The Washington Post reports that Chinese hackers may have compromised many advanced U.S. weapon systems, citing a report by The Defense Science Board, which suggests that more than two dozen weapons systems were breached. The programs are said to be critical to U.S. missile defenses and combat aircraft and ships. Richard Clarke is the former White House counter-terrorism czar and managing partner of Good Harbor, a cyber-security consultancy.
What will future cyber-conflicts look like? Richard Clarke, former White House counter-terrorism czar, has a few ideas. He's a managing partner of Good Harbor, a cyber-security consultancy.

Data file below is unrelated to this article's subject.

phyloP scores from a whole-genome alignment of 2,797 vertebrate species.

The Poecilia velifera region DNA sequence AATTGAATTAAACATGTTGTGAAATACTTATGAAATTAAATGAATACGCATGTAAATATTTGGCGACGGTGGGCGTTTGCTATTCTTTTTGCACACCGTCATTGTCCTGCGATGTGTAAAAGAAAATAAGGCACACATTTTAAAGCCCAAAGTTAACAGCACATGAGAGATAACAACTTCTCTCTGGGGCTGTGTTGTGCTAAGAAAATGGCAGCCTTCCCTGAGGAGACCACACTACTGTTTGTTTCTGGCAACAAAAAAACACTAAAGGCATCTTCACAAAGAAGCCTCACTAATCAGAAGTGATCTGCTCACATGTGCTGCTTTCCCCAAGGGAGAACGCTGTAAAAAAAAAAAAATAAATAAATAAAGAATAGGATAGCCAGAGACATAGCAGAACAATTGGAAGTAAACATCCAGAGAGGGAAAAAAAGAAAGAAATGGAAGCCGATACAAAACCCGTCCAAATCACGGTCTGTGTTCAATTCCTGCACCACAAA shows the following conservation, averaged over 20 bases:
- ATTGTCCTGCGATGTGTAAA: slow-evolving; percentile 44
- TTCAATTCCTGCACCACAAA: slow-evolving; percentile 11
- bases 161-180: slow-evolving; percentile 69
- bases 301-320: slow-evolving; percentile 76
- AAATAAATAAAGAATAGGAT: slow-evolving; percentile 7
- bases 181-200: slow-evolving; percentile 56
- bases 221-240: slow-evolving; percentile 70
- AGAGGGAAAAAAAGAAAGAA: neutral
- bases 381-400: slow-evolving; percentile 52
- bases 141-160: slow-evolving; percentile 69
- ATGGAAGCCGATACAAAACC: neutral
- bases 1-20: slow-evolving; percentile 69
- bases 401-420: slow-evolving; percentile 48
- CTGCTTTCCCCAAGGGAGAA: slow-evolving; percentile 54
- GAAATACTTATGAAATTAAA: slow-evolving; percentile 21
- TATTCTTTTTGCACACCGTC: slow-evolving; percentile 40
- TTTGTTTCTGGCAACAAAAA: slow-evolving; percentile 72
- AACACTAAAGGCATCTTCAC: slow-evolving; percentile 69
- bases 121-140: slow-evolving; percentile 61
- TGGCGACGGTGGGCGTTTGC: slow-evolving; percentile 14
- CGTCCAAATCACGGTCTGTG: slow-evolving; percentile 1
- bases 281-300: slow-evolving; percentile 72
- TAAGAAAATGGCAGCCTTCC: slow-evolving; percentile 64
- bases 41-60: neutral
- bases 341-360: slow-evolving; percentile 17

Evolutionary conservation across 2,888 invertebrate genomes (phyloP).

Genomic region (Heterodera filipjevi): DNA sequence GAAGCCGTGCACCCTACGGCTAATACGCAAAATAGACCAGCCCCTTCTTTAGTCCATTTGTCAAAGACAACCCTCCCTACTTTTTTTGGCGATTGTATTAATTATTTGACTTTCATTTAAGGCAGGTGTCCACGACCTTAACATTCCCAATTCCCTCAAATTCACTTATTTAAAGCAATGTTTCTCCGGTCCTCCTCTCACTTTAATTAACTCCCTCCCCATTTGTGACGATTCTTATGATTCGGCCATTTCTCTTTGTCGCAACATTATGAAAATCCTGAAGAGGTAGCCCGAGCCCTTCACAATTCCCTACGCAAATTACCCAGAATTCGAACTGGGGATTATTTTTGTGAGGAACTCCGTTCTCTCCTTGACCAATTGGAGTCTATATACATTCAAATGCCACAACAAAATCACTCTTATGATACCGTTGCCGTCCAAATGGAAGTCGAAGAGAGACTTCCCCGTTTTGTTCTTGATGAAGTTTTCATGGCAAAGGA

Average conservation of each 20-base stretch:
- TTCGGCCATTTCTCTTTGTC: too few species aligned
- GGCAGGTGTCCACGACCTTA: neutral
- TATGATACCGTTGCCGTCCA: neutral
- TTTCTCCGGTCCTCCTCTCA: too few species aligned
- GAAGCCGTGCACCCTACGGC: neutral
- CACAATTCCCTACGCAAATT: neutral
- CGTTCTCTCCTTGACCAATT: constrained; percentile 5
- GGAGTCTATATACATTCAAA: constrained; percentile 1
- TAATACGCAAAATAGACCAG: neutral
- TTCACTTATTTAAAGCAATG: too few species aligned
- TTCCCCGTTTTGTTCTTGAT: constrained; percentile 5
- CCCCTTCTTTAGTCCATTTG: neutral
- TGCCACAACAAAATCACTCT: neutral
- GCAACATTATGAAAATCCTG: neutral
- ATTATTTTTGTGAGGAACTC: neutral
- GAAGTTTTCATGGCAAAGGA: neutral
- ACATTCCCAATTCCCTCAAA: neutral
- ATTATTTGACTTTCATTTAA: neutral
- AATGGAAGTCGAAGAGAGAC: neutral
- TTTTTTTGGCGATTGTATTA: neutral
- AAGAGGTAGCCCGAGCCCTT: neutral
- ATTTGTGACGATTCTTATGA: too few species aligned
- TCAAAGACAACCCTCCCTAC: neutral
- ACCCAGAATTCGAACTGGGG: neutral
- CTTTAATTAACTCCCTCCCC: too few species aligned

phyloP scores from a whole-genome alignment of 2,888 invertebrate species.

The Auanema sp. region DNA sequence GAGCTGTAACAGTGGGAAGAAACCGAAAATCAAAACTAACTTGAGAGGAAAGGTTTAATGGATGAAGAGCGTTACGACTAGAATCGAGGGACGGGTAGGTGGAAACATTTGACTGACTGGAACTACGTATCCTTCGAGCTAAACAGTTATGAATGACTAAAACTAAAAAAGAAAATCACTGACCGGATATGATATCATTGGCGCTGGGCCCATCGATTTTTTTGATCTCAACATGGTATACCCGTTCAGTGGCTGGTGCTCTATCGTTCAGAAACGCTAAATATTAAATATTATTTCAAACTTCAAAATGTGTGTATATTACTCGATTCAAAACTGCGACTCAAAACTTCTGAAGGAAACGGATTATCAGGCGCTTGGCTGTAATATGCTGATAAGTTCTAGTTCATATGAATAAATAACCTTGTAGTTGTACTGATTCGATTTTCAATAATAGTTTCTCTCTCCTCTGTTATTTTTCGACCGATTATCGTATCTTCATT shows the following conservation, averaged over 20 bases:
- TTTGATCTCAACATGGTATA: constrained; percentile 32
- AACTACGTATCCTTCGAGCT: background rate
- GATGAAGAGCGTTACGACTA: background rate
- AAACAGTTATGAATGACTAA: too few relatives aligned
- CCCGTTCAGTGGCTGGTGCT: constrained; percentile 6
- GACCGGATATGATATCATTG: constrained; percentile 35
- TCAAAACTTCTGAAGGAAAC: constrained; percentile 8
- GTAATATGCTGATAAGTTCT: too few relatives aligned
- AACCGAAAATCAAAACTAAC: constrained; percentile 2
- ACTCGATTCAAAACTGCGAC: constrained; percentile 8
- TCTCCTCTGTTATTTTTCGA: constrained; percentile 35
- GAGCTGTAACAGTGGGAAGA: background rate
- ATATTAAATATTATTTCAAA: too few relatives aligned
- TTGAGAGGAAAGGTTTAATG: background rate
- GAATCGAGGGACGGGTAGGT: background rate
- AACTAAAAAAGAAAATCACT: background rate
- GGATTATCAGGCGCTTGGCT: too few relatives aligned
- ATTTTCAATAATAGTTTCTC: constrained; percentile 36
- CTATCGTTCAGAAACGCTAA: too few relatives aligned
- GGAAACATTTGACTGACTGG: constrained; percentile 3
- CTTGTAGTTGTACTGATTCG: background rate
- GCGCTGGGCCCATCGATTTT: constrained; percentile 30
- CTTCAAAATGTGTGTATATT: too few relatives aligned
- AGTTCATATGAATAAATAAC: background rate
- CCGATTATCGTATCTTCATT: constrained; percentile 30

This story has all the trappings of a spy novel, or a James Bond film. Espionage. International intrigue. Underground nuclear development. It would make for quite a work of fiction...except that this story is true. In 2010, a little virus called Stuxnet caused severe damage to an Iranian uranium-enrichment facility, effectively delaying Iran’s nuclear capabilities for months or possibly years. It was long thought that Israel took the lead in developing Stuxnet, but our next guest thinks that the Untied States was the culprit. And while we Americans might be skilled in creating cyber-viruses, we might be completely unprepared when it comes to defending ourselves against them.